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Permanent link (DOI): https://doi.org/10.7939/R3GH9BH8H

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Feral Objects in a Classroom Ecology Open Access

Descriptions

Other title
Subject/Keyword
Feral Objects
Object Oriented Ontology
Classroom
Deleuze
Assemblages
Zines
Shaun Tan
Stick Figures
Where the Wild Things Are
affect
ethics
Type of item
Thesis
Degree grantor
University of Alberta
Author or creator
Grauwiler, Aimee S. A.
Supervisor and department
Wallin, Jason (Department of Secondary Education)
Examining committee member and department
jagodzinski, jan (Department of Secondary Education)
Pente, Patti (Department of Elementary Education)
Wallin, Jason (Department of Secondary Education)
Department
Department of Secondary Education
Specialization

Date accepted
2016-09-29T10:08:19Z
Graduation date
2016-06:Fall 2016
Degree
Master of Education
Degree level
Master's
Abstract
While it has become a generally accepted idea that humans have been endowed with authority over all that exists on this earth, this thesis will argue that, at times, this is not the case. Belief in this sort of authority proves to be problematic in a classroom environment as things assert alternative ways of being, challenging a human centric environment and what may be the guiding believes of the educational system. I begin by establishing the classroom as a space endowed with purity, affiliated with domestic life referencing the Deleuzian concept of arboreal thinking. Turning to several writers of object oriented ontology, I then examine examples of feral objects that prove to be monstrous when introduced to the domesticated environment of the classroom. These feral objects not only challenge established hierarchies but also suggest that humans may not be in absolute control. In conclusion, this thesis examines the power objects hold within the ecology of the classroom and the potential these objects hold to suggest alternative ways of being in our world.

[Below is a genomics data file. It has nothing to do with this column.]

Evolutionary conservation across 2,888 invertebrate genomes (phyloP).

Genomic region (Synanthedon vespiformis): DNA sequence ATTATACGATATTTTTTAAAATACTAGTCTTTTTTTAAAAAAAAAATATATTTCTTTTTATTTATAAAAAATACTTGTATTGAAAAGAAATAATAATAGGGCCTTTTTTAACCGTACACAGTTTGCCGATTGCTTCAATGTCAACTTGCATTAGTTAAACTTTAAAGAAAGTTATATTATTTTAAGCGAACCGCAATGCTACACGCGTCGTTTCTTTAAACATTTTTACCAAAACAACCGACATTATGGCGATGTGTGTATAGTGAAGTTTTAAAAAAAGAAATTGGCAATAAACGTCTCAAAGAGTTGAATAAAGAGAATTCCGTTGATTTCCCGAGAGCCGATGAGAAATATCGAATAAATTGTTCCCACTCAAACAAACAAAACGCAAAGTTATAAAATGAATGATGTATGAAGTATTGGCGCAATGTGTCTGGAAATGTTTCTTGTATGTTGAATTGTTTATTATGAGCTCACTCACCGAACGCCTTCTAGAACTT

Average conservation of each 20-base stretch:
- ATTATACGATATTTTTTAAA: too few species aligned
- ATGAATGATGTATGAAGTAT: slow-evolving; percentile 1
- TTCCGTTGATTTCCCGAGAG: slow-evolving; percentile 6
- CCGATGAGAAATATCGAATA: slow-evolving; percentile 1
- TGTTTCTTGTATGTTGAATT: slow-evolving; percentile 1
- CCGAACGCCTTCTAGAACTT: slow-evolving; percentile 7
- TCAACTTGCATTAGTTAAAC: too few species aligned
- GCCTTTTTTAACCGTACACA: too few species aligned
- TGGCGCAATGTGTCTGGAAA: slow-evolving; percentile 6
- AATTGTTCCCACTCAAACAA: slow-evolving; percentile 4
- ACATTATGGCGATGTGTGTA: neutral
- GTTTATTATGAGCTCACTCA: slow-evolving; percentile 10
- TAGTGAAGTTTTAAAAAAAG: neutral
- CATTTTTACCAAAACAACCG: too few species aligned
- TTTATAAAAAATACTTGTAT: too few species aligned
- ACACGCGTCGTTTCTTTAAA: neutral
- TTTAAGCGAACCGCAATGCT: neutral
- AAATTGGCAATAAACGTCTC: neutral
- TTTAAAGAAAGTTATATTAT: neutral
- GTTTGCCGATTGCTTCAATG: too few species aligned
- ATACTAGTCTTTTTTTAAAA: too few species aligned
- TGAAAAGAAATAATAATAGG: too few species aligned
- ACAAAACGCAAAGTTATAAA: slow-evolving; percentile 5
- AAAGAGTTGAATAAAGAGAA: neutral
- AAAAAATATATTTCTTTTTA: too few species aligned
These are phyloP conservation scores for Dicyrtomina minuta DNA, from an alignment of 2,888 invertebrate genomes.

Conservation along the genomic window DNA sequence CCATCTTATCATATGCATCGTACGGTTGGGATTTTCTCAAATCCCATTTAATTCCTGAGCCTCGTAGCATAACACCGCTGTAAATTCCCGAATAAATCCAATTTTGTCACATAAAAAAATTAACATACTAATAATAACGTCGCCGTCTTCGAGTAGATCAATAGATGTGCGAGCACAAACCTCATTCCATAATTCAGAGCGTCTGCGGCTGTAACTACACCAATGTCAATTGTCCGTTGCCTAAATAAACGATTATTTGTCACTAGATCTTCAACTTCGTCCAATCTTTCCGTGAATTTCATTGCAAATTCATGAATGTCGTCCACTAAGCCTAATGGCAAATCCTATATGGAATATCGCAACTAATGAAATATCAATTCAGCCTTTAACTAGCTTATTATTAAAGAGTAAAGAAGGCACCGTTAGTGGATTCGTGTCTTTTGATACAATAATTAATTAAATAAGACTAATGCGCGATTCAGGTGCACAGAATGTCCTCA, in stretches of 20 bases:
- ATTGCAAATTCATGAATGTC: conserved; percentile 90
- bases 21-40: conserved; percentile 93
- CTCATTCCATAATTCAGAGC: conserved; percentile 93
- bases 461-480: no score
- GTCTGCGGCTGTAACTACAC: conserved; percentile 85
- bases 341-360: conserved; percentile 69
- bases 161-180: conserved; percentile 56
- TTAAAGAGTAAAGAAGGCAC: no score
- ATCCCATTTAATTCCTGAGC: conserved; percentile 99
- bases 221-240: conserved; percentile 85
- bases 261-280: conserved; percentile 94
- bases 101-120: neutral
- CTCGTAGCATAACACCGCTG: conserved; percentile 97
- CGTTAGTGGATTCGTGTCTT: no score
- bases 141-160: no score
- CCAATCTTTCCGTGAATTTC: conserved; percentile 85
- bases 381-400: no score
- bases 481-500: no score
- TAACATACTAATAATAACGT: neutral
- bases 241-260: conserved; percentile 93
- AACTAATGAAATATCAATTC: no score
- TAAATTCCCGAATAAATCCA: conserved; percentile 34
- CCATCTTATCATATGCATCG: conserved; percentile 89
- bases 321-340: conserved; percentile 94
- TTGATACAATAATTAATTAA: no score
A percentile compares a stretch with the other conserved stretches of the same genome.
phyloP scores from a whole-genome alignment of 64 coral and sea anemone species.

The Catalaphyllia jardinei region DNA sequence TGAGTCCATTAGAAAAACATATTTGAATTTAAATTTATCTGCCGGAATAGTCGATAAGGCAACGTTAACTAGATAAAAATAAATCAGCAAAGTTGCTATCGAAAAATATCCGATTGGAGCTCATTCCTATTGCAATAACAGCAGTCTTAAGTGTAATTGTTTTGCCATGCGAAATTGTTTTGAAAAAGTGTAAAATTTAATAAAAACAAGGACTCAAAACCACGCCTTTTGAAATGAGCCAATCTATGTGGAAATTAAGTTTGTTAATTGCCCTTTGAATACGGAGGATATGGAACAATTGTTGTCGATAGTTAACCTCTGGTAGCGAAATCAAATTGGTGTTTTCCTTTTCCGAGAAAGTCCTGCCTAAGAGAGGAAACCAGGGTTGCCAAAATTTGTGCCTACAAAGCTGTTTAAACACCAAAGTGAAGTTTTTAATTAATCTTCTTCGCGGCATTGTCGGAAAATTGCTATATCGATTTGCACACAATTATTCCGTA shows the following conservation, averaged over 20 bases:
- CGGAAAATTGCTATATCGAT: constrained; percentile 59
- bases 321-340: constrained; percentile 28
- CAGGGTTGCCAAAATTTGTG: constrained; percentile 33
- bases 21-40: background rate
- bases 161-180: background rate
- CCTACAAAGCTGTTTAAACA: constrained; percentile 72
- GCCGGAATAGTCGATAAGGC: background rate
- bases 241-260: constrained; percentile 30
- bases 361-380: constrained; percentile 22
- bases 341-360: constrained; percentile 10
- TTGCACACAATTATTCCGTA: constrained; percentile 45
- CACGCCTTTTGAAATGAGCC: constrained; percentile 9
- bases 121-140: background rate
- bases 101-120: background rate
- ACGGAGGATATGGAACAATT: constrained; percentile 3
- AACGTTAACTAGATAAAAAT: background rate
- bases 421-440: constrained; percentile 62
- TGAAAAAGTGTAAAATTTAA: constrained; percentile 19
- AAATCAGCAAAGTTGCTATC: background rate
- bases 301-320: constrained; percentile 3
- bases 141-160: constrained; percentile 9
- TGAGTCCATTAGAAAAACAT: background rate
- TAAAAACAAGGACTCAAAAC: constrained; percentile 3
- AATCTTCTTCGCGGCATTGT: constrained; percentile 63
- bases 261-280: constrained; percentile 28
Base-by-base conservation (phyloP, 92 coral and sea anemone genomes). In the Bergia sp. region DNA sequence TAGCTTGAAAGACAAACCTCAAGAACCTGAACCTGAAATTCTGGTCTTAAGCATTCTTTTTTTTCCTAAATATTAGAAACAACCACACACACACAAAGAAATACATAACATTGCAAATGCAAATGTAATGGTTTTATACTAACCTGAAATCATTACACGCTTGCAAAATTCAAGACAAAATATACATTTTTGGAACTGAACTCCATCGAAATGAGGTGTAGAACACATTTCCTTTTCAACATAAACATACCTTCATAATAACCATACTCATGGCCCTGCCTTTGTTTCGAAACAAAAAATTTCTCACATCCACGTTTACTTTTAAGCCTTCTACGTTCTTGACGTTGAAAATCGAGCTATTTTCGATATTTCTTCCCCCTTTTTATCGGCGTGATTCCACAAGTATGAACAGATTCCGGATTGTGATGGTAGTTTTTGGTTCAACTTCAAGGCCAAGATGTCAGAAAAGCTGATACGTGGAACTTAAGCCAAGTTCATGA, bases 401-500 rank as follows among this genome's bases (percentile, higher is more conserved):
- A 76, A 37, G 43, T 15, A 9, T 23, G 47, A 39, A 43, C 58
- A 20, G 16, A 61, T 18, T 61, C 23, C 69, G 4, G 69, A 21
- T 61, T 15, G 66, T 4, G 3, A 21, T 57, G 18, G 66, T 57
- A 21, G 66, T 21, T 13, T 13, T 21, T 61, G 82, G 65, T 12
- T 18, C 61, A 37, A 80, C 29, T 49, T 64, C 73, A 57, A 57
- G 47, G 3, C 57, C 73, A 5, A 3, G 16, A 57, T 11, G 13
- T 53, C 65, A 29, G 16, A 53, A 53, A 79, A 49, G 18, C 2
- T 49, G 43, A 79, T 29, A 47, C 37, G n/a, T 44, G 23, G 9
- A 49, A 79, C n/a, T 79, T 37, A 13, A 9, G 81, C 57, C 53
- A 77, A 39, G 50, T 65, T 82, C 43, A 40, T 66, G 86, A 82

Language
English
DOI
doi:10.7939/R3GH9BH8H
Rights
This thesis is made available by the University of Alberta Libraries with permission of the copyright owner solely for the purpose of private, scholarly or scientific research. This thesis, or any portion thereof, may not otherwise be copied or reproduced without the written consent of the copyright owner, except to the extent permitted by Canadian copyright law.
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